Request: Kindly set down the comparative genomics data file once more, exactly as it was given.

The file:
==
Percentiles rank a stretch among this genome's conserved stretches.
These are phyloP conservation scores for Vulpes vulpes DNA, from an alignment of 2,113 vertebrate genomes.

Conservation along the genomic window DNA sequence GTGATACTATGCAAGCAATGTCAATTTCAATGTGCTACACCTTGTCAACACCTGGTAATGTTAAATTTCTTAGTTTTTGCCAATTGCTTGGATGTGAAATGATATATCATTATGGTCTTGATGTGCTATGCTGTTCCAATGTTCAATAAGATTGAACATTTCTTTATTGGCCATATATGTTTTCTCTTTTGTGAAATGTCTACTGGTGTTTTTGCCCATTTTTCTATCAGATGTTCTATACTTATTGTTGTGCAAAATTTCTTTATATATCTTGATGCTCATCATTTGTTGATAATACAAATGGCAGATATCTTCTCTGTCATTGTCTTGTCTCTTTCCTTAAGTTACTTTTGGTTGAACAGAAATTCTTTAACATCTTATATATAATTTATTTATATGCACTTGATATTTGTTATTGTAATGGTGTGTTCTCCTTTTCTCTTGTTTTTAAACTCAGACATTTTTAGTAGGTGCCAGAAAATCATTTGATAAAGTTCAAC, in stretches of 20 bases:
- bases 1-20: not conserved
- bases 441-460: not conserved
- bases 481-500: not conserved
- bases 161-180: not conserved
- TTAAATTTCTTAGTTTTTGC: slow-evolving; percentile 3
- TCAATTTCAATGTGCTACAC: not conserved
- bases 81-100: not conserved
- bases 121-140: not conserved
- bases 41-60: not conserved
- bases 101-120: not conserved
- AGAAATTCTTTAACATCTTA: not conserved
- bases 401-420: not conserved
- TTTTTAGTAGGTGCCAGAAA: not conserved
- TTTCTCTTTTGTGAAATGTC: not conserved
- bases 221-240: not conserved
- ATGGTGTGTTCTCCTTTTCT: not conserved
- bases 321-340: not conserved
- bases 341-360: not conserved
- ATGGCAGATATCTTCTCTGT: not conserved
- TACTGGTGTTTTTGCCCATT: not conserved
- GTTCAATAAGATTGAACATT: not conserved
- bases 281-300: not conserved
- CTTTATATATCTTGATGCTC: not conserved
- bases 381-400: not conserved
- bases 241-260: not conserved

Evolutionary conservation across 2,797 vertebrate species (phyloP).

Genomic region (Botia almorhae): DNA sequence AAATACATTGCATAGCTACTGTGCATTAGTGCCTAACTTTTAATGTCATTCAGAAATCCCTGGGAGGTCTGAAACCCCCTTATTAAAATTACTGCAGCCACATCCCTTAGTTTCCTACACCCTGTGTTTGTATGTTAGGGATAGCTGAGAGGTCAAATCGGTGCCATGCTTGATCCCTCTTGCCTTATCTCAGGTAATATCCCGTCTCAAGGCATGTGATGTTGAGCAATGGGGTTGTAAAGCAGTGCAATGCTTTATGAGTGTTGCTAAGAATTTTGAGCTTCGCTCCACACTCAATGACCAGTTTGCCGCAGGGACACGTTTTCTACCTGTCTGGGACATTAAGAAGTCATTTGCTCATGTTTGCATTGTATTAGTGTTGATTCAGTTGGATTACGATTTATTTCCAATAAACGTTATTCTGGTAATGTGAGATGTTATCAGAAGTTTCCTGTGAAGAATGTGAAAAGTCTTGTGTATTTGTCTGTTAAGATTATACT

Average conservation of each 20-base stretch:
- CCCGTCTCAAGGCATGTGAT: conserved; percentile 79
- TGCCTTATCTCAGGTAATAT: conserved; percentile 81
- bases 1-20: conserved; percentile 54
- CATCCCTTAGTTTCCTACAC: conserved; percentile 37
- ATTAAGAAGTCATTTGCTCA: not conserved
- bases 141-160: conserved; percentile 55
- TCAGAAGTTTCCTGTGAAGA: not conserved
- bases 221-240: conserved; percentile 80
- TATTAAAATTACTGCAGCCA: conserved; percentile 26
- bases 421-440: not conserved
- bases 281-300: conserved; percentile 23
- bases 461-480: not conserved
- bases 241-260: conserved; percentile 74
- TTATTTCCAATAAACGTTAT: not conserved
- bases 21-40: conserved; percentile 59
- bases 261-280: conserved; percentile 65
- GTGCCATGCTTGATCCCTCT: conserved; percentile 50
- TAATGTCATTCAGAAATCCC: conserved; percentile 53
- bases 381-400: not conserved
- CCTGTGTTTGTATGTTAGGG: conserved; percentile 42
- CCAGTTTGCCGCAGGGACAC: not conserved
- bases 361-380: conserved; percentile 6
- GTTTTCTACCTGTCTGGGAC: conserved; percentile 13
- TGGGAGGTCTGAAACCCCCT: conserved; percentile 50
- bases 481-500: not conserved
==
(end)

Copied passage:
Percentiles rank a stretch among this genome's conserved stretches.
These are phyloP conservation scores for Vulpes vulpes DNA, from an alignment of 2,113 vertebrate genomes.

Conservation along the genomic window DNA sequence GTGATACTATGCAAGCAATGTCAATTTCAATGTGCTACACCTTGTCAACACCTGGTAATGTTAAATTTCTTAGTTTTTGCCAATTGCTTGGATGTGAAATGATATATCATTATGGTCTTGATGTGCTATGCTGTTCCAATGTTCAATAAGATTGAACATTTCTTTATTGGCCATATATGTTTTCTCTTTTGTGAAATGTCTACTGGTGTTTTTGCCCATTTTTCTATCAGATGTTCTATACTTATTGTTGTGCAAAATTTCTTTATATATCTTGATGCTCATCATTTGTTGATAATACAAATGGCAGATATCTTCTCTGTCATTGTCTTGTCTCTTTCCTTAAGTTACTTTTGGTTGAACAGAAATTCTTTAACATCTTATATATAATTTATTTATATGCACTTGATATTTGTTATTGTAATGGTGTGTTCTCCTTTTCTCTTGTTTTTAAACTCAGACATTTTTAGTAGGTGCCAGAAAATCATTTGATAAAGTTCAAC, in stretches of 20 bases:
- bases 1-20: not conserved
- bases 441-460: not conserved
- bases 481-500: not conserved
- bases 161-180: not conserved
- TTAAATTTCTTAGTTTTTGC: slow-evolving; percentile 3
- TCAATTTCAATGTGCTACAC: not conserved
- bases 81-100: not conserved
- bases 121-140: not conserved
- bases 41-60: not conserved
- bases 101-120: not conserved
- AGAAATTCTTTAACATCTTA: not conserved
- bases 401-420: not conserved
- TTTTTAGTAGGTGCCAGAAA: not conserved
- TTTCTCTTTTGTGAAATGTC: not conserved
- bases 221-240: not conserved
- ATGGTGTGTTCTCCTTTTCT: not conserved
- bases 321-340: not conserved
- bases 341-360: not conserved
- ATGGCAGATATCTTCTCTGT: not conserved
- TACTGGTGTTTTTGCCCATT: not conserved
- GTTCAATAAGATTGAACATT: not conserved
- bases 281-300: not conserved
- CTTTATATATCTTGATGCTC: not conserved
- bases 381-400: not conserved
- bases 241-260: not conserved

Evolutionary conservation across 2,797 vertebrate species (phyloP).

Genomic region (Botia almorhae): DNA sequence AAATACATTGCATAGCTACTGTGCATTAGTGCCTAACTTTTAATGTCATTCAGAAATCCCTGGGAGGTCTGAAACCCCCTTATTAAAATTACTGCAGCCACATCCCTTAGTTTCCTACACCCTGTGTTTGTATGTTAGGGATAGCTGAGAGGTCAAATCGGTGCCATGCTTGATCCCTCTTGCCTTATCTCAGGTAATATCCCGTCTCAAGGCATGTGATGTTGAGCAATGGGGTTGTAAAGCAGTGCAATGCTTTATGAGTGTTGCTAAGAATTTTGAGCTTCGCTCCACACTCAATGACCAGTTTGCCGCAGGGACACGTTTTCTACCTGTCTGGGACATTAAGAAGTCATTTGCTCATGTTTGCATTGTATTAGTGTTGATTCAGTTGGATTACGATTTATTTCCAATAAACGTTATTCTGGTAATGTGAGATGTTATCAGAAGTTTCCTGTGAAGAATGTGAAAAGTCTTGTGTATTTGTCTGTTAAGATTATACT

Average conservation of each 20-base stretch:
- CCCGTCTCAAGGCATGTGAT: conserved; percentile 79
- TGCCTTATCTCAGGTAATAT: conserved; percentile 81
- bases 1-20: conserved; percentile 54
- CATCCCTTAGTTTCCTACAC: conserved; percentile 37
- ATTAAGAAGTCATTTGCTCA: not conserved
- bases 141-160: conserved; percentile 55
- TCAGAAGTTTCCTGTGAAGA: not conserved
- bases 221-240: conserved; percentile 80
- TATTAAAATTACTGCAGCCA: conserved; percentile 26
- bases 421-440: not conserved
- bases 281-300: conserved; percentile 23
- bases 461-480: not conserved
- bases 241-260: conserved; percentile 74
- TTATTTCCAATAAACGTTAT: not conserved
- bases 21-40: conserved; percentile 59
- bases 261-280: conserved; percentile 65
- GTGCCATGCTTGATCCCTCT: conserved; percentile 50
- TAATGTCATTCAGAAATCCC: conserved; percentile 53
- bases 381-400: not conserved
- CCTGTGTTTGTATGTTAGGG: conserved; percentile 42
- CCAGTTTGCCGCAGGGACAC: not conserved
- bases 361-380: conserved; percentile 6
- GTTTTCTACCTGTCTGGGAC: conserved; percentile 13
- TGGGAGGTCTGAAACCCCCT: conserved; percentile 50
- bases 481-500: not conserved